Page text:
By Doug Pullen

(Oct/Nov 2012/vol. 5 – Issue 5)

When it comes to famous things Canadian, the average American can usually rattle off a handful of our northern neighbor’s greatest – or at least best-known – hits: extremely cold weather; ridiculously good manners; generous universal healthcare coverage; toothless hockey players; Canadian bacon; Celine Dion; and funny accents. Oh, and maybe Rush.

Some day, maybe sooner than later, the name Corb Lund might make that short list, too. Hell, ask some Americana music fans, and Lund might already be No. 1 with a bullet.

Photo by Alexandra Valenti

Photo by Alexandra Valenti

The 42-year-old former steer rider and fourth-generation rancher has the rugged good looks of a Hollywood leading man and a rare gift for writing songs full of honky-tonk grit and splashes of classic lit wrapped in deliciously subversive wit. And though he may not be a household name south of the northern border yet, Lund has already been hailed aplenty by critics — who sometimes get things right — and no less than Ian Tyson, the Canadian king of Western music, with whom he played some concerts over the summer. Some of the Lone Star State’s finest are onboard, too, including Lund’s drinking buddy, Hayes Carll.

“What jumped out at me first was how smart he was and his authenticity,” Carll says. “He’s not just rhyming shit and calling it a song.”

Songwriter Tom Russell, El Paso’s sage of the Southwest, is another Lund convert. He says he met Lund six years ago, when Lund “was the up-and-coming big thing in Alberta” and “driving the girls nuts.”

“He’s like a movie star up there — he’s got the looks,” says Russell, who admits that all made him a little skeptical at first. “(I thought), ‘Yeah, sure, another half-assed songwriter,’ … but it turns out I got to know him and he’s a great guy, sincere, and he knows a lot about the West. He’s really serious about his writing. I think he’s the real deal.”

Tell Canadian roots-music fans something they don’t know. Lund’s already won a Juno, Canada’s version of the Grammy, and 11 Canadian Country Music Association Awards (including Roots Artist of the Year from 2004-2010). He routinely plays to big crowds  and gets lots of face time on TV and in the press up north.

Here? He’s still pretty much unknown, though he’s slowly building a following in Montana, Wyoming, Colorado and Texas. Back in 2010, he was nominated by the Americana Music Association for its Emerging Artist Award — at age 40. Two years later, he’s still emerging.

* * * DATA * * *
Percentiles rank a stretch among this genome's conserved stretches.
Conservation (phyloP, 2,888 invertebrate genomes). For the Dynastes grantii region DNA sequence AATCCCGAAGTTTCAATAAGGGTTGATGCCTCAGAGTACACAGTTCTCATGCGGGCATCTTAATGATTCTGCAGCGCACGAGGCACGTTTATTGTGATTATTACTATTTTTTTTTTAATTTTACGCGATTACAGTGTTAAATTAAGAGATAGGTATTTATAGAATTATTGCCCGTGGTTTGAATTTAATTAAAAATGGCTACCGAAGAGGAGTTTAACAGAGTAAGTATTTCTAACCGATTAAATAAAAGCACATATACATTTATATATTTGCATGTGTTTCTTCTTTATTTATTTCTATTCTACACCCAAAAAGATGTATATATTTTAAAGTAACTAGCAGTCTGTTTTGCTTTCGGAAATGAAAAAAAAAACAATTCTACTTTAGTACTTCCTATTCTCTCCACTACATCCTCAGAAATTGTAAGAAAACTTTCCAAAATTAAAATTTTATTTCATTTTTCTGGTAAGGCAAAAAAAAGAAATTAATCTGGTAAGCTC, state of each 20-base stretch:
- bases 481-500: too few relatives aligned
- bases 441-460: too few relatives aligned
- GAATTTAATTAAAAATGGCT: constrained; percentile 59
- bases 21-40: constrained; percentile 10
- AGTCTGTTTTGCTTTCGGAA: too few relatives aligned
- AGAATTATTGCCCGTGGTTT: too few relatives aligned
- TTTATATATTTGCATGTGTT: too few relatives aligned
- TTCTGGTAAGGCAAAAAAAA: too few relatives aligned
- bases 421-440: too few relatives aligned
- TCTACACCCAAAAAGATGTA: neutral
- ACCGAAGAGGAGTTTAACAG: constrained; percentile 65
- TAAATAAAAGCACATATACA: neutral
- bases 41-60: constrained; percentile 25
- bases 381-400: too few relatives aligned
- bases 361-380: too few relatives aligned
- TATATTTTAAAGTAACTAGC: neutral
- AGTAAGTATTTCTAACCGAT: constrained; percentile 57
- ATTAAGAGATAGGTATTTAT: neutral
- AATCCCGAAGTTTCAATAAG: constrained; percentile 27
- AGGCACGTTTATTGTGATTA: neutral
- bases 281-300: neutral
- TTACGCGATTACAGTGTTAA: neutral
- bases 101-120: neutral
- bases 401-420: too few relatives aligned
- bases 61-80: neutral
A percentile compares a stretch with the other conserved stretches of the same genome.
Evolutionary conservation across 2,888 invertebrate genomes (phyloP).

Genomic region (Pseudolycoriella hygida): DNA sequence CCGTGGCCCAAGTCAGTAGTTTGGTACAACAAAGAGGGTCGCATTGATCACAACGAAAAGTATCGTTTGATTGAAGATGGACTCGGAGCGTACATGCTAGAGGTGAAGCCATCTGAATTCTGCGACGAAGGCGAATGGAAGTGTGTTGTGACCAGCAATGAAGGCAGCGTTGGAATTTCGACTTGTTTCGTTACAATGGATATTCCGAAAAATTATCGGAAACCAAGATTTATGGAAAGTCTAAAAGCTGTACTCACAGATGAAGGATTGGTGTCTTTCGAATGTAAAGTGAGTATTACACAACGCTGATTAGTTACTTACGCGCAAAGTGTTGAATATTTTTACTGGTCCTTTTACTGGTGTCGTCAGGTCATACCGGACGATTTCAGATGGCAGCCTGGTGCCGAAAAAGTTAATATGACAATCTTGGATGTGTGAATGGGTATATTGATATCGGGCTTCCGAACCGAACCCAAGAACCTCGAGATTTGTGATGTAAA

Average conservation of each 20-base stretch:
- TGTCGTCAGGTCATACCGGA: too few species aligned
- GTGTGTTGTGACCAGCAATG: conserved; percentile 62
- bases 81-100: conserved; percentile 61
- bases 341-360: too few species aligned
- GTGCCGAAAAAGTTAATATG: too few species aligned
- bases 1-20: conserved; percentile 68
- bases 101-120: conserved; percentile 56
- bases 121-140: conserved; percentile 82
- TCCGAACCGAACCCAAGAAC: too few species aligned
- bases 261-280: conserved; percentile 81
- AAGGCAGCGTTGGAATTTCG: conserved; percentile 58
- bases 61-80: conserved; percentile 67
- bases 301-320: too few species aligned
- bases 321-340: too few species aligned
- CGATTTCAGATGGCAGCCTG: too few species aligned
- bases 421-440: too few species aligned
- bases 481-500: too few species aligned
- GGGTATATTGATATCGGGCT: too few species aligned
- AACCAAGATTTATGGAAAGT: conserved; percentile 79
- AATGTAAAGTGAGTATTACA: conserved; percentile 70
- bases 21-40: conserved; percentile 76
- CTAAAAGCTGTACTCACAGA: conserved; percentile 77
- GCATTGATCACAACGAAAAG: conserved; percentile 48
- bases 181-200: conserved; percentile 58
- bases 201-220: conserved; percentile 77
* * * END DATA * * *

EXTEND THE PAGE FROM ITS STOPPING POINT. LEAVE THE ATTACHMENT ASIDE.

Carll is at a loss to explain why it’s taken his Canadian peer so long. “From the first time I saw him, I thought he would kill in Texas,” he says. “The crowds up in Western Canada are not all that different than here, and he plays for thousands every night. But he comes down at least twice a year and it seems like it builds a little every time. I think when people hear him or see him live they get it. It’s just a matter of getting that exposure. This scene can be a tough nut to crack sometimes, but I’m betting this record will get him over the hump.”

That record is Cabin Fever, Lund’s seventh studio album to date but only his second American release. Issued Aug. 14 on New West Records, it’s been getting some of the most glowing reviews of Lund’s career. “Cabin Fever is a doozy — a soft-hearted, ice-pick-eyed album that toggles between old-school honky-tonk and rambling, misfit folk,” raved the Washington Post, calling Lund “a revelation, laconic and scary smart with a devil’s eye for details.” The New York Times called Cabin Fever an album of “pithy mischief and roguish charm,” while NPR Music praised its modern take on what country music used to be about: “Guns and graves, bovines and bikers, whiskey and women — even with all the references Lund crams into his new record, it rarely feels gratuitous, and that’s impressive. It’s because he’s experienced much of what he sings about. Rural living isn’t easy, as he shows, and that’s why it makes for such great songs.”

The album’s selling, too – debuting at No. 13 on Billboard’s Heatseekers chart (not to mention at No. 1 on the Canadian Top 200.) Not too shabby for a collection of songs mostly written during a period of snowed-in retreat in what Lund calls a “very secluded” cabin on the Pembina River in the Rocky Mountain wilderness, an hour northwest of Edmonton, Alberta. “I got my own beach,” he says proudly — not that it did him much good in the dead of last winter, when he spent weeks inside the cabin trying to thaw out his songwriting muse.

“Two or three weeks in a cabin in winter will make you a little nutty,” Lund says. Hence the album’s title.